Today it was my immense honor to receive the Nature Conservancy of Utah’s Conservation Partner of the Year award. I am posting here the remarks I gave at a meeting of the board held at the University of Utah.
I admire the work of the Nature Conservancy as an effective model for environmental change. I know there are those who prefer a more combative approach not just by disposition but because they see the environmental crisis in perhaps more urgent relief. I have no strong disagreement with such people nor any disagreement about the urgency of our situation. I admire the courage of those who are willing to engage in civil disobedience or who protest tirelessly the latest and most egregious acts of those with disproportionate power who seem to believe they can act with impunity. Willful destruction of the environment deserves and needs strong opposition.
But the environmental crisis is not merely a battle between the powerful and the powerless. It is also, just as often, a battle for the hearts and minds of good people who live with good intentions but who lack sufficient knowledge or understanding to act right. For that reason, it requires a cultural change that is commensurate with the scale of the problem. For example, we know that only 10% of Americans deny that climate change is real or human-caused. Another 15% are doubtful. So approximately 3/4 of the nation are either alarmed, very concerned or at least cautiously concerned about climate change. A significant majority, in other words, is in a position to make a difference because they are open to more information, more empowerment, and more direction about how to act and vote differently. Environmental problems have become so alarming because of neglect, and the neglect is largely due to the ways that the historical and cultural rifts in society have absorbed the vast majority of our attention and energy. So while we hold each other in a wrestling hold, the world around us degrades. We need to move away from an atomized individualism and move toward a collective ethics, a way of understanding our interdependency, but in the meantime our culture has become increasingly tribal and divided.
Among the most obvious rifts is that between Republicans and Democrats, two parties who used to know how to act together in passing environmental legislation such as the Wilderness Act, the Clean Air Act and the creation of the EPA. But there is also the rift between science and religion, the profound distrust that has emerged that has allowed otherwise reasonable scientists to falsely use science to deny the legitimate claims of religion and otherwise reasonable religionists to find poorly conceived religious grounds for rejecting the findings of science. Not to mention the profound distrust that has deep historical roots between global religious and political cultures, between Christians and Muslims or between East and West and the continuing tensions shaped by the Cold War. On our own local scale, we can see our challenge is often one of finding common ground between Democrats and Republicans, between urban and rural communities, between Mormons and non-Mormons and/or former Mormons, and between universities and government and business, the proverbial town and gown divide. These are cases where worldviews are formed in a dialectical relationship to one another, where a strange kind of co-dependency has developed that makes them need and depend on an image of each other’s craziness in order to fan the flames of cultural and political war. And it is a battle that is defined a priori on a refusal to compromise. Let’s face it. A hard-core no-truth-exists-outside-of-the-Bible creationist is the best thing that ever happened to a hard-core no-truth-exists-outside-of-science evolutionist. Neither side, for example, is interested in the vast majority of Americans, let alone the most important intellectuals, who have carved out a thoughtful terrain of common ground between religion and science. That’s because such thought would make their campaigns unnecessary and their very identities superfluous. The same problem is true on environmental tensions in this state over wilderness preservation, climate change and air pollution legislation, and development. We all know that this is not a balanced conflict here in Utah. The most extreme views have the loudest voices in the media and Utah is far from a bipartisan state. So it is understandable that these positions of mutual resistance have become hardened, habitual, and uncompromising.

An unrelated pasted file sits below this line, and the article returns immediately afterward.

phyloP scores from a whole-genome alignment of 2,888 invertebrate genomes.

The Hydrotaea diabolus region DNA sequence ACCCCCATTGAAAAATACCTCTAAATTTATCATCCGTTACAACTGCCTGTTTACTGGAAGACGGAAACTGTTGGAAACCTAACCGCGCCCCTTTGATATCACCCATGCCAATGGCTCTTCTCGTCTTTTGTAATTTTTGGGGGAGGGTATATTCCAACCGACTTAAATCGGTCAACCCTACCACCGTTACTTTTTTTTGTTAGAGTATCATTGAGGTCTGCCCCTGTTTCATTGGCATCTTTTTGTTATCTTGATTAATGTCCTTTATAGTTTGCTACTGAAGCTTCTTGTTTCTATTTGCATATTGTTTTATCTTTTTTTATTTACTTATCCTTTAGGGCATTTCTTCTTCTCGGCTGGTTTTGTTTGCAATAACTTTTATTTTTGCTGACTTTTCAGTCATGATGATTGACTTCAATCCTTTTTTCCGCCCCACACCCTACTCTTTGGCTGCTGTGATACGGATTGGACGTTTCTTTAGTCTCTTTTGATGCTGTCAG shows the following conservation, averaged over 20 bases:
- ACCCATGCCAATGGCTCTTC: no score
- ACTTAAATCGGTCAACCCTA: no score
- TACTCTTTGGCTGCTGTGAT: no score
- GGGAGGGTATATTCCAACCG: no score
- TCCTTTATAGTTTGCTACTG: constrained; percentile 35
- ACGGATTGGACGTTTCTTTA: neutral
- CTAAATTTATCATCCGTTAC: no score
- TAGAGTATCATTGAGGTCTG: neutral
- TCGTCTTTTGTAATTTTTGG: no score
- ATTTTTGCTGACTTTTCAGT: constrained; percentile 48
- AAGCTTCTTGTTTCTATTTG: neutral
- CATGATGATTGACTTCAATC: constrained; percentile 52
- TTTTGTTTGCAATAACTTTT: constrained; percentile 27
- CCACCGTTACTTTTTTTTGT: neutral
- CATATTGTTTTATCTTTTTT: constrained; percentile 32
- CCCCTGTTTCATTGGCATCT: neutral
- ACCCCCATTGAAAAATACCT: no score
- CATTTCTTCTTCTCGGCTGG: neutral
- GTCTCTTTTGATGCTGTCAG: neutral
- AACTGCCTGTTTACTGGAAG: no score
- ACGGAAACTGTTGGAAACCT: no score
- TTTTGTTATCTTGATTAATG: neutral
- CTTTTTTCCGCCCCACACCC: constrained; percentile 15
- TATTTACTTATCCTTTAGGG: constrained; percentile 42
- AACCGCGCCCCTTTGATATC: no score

As an environmental problem, climate change is unprecedented for its complexity and especially for its scale, and it therefore requires a cultural change on the same scale. I don’t mean to diminish the significance of local environmental problems in saying this. Air pollution is perhaps the most urgent problem we face in the short term here, not the mention the endangerment of our watersheds, the endangerment of many of our wildlands and vulnerable species. I don’t need to convince this audience, however, that a comprehensive approach to climate change mitigation that aggressively pursues clean and renewable energy, that weans us of our dependence of fossil fuels, and that sponsors more public transportation, more walkable communities, and more efficient and sustainable uses of energy does a world of good for our air, water, and wild country. Not to mention what it would do for our sense of community and of shared responsibilities. Climate change mitigation means finding solutions that do not, indeed cannot, demand that we adopt the same worldview. It is a fool’s errand to believe that we can fight climate change by fighting cultural wars that seek to convince others of the wrongness of their worldview or seek to overthrow those worldviews altogether. Conservatives and liberals, Christians and Hindus, atheists and Evangelicals, all of us must look to our own values and traditions and recover those principles best calculated to motivate lifestyles and practices that will enable us to walk gently and sustainably on this earth. This is what happens when we start paying more attention to the challenge of living up to our own ideals instead of focusing on the failures of our enemies. If we imagine that climate change is a symptom of a fractured and broken community, then the quiet and steady work of building, healing, and restoring communities, of forging partnerships on an unprecedented scale, becomes the most significant work we can do.